How To... Crack the French Ad Industry as a Foreigner
Native Italian Andrea Stillacci, founder and CEO of Herezie Group, has learned a few lessons when it comes to forging a career in France - not least the contractual requirement for wine at lunch.
When I moved to France in 2004, after several years in Italy and in UK, I had to quickly learn that the words 'French' and 'different' are somehow synonyms.
It’s in their DNA, it’s in their history. France’s cultural influence is a fact. Fashion, cinema, design, literature, contemporary art and, it goes without saying, advertising. Some of the biggest global networks in communication are French despite the relatively small size of the market of the “hexagon” and that should already give a glimpse of how they work.
So what have I learned so far?
Working hours are very different.
In the UK, one hour is made up of 45 minutes. In France it's 75 minutes, and in Italy, it depends on the people.
Meetings become more 'dense'.
In France, rhetorical skills are considered an inextricable part of the human being. They nourish those skills at school and at university; even between friends over a glass of Bordeaux. As a result, meetings in France last longer in order to let the participants dress their views like well-experienced tailors of words. In the UK, au contraire, the words are usually more direct, sharper and the meeting are inevitably shorter. In Italy, again, it depends on the people.
"The main difference is how 'politics' are handled. In France, it's at lunch; in the UK, at the pub; in Italy, all the time."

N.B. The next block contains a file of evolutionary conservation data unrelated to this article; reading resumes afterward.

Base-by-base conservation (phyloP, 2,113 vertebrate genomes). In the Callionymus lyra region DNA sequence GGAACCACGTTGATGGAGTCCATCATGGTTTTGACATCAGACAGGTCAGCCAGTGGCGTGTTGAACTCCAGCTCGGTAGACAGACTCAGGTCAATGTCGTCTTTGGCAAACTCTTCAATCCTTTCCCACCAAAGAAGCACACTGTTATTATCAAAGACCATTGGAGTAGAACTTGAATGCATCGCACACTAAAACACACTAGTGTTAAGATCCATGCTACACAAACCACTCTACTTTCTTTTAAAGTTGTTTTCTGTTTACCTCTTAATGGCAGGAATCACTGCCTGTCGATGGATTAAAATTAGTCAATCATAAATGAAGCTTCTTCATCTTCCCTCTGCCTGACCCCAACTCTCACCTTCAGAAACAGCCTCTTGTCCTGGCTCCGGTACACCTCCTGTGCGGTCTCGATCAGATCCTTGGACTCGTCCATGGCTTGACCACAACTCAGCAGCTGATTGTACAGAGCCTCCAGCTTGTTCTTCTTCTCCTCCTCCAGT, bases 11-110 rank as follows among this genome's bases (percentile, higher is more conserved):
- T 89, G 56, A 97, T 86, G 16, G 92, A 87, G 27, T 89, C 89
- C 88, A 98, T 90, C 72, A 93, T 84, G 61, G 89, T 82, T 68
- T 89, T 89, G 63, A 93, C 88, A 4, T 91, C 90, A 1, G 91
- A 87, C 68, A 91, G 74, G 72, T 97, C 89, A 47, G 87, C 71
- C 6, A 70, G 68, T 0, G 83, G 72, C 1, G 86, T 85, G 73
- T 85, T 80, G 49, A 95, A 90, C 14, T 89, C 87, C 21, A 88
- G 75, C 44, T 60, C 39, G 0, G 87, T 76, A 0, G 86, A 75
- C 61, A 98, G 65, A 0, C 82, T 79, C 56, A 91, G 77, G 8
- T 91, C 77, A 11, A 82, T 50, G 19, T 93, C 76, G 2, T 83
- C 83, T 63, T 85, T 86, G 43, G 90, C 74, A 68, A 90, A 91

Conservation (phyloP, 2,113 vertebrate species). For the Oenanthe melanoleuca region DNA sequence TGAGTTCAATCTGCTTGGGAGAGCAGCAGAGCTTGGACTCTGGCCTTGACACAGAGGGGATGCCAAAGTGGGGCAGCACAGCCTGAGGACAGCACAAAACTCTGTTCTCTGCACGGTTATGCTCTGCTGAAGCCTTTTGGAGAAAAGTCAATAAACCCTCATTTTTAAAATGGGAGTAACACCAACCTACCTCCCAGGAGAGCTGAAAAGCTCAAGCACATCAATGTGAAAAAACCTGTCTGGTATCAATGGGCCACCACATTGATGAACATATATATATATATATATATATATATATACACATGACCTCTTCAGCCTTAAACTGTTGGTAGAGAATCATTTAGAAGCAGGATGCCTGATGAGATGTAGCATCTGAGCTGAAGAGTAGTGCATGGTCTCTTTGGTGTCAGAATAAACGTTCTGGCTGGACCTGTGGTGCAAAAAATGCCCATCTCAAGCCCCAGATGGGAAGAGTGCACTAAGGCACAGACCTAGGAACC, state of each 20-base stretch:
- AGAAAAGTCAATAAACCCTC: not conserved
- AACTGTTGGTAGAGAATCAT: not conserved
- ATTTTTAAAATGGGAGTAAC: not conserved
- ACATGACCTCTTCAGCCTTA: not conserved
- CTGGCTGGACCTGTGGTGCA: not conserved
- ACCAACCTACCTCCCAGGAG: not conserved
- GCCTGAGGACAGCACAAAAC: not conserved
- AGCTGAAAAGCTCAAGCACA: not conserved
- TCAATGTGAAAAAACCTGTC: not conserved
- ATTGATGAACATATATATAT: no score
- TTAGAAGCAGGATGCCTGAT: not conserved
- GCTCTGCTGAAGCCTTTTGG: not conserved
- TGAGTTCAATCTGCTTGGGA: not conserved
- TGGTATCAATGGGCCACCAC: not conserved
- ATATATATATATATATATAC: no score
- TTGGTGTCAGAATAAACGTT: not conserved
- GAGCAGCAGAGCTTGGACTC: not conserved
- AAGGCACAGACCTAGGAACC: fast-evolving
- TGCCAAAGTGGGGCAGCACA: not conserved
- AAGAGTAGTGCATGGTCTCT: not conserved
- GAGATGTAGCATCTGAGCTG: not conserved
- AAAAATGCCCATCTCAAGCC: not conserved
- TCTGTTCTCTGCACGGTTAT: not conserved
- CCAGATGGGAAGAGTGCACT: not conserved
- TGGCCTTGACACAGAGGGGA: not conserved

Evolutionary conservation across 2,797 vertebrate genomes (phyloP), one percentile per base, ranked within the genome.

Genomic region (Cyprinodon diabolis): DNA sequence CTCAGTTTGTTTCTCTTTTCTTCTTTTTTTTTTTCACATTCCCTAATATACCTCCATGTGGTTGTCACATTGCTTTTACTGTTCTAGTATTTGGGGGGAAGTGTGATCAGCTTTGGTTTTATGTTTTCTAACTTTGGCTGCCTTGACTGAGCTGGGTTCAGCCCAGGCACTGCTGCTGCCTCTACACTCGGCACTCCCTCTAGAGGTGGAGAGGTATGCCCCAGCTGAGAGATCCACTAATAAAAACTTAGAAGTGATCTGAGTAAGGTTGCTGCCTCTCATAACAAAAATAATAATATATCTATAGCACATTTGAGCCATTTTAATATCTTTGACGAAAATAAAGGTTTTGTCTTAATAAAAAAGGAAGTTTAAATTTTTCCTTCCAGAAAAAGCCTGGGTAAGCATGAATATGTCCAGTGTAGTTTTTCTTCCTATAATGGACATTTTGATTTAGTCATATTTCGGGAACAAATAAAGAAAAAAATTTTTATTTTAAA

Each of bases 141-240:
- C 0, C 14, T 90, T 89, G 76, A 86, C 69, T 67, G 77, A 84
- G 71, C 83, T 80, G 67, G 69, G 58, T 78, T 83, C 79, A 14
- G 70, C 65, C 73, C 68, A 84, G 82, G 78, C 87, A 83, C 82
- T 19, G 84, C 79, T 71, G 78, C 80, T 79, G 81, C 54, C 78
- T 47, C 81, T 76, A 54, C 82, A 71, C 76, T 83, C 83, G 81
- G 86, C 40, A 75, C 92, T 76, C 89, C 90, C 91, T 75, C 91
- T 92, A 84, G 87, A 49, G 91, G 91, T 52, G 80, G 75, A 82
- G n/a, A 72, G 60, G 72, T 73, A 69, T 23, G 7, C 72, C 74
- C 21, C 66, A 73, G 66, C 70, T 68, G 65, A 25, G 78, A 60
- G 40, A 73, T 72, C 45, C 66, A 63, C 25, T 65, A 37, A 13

When it comes to lunch, all the cliches are true...
In France, a long lunch with a bottle of wine is a cultural statement. I was impressed to see that the unions of the film crews demand a “film shoot contractual lunch break” with wine on the tables. You can imagine the horrified reactions from American film directors. But when it comes to hard work, there is not much room for stereotypes. France, the UK and Italy are able to deliver quality in the same way. The main difference for me is how 'politics' are handled. In France it's at lunch, in the UK at the pub, in Italy, all the time.
... and there are certain rules and regs peculiar to France.
If we put aside the work law-related topics like working hours per week (35) and holidays per year (5 weeks), there are some “local” regulations that is good to keep on the radar. In France, the Loi Evin has governed all marketing and communications around alcoholic beverages since 1991 and it applies extremely stringent requirements. I have no knowledge of anything similar in Europe. Strict rules are also imposed when it comes the use of foreign language. Every word that is not French has to be translated whatever the touch point. And, of course, there are tons of rules when it comes to promotional messages but I don’t want to bore your readers to death.
Meritocracy is an important word.
I was very happy to discover that, in France, professional relationships are based on results and not on nepotism. The way of conducting business in this country is driven by the business itself, with special attention to the people, their quality of life and respect for their private life.
"Everyone accepts views and perspectives from anyone that wants to go from A to B. The secret is to understand the road signs."
The way to succeed as a foreigner in France is with a mixture of talent, curiosity and empathy.
French clients are more than open to hearing 'foreign' perspectives. I have to say that, in many years, I never saw any form of local chauvinism. It’s a country that in a few years allowed someone like me, who didn’t speak a word of French, to become an entrepreneur. In France, in our industry, everyone accepts views and perspectives from anyone that wants to go from A to B. The secret is to understand the road signs.
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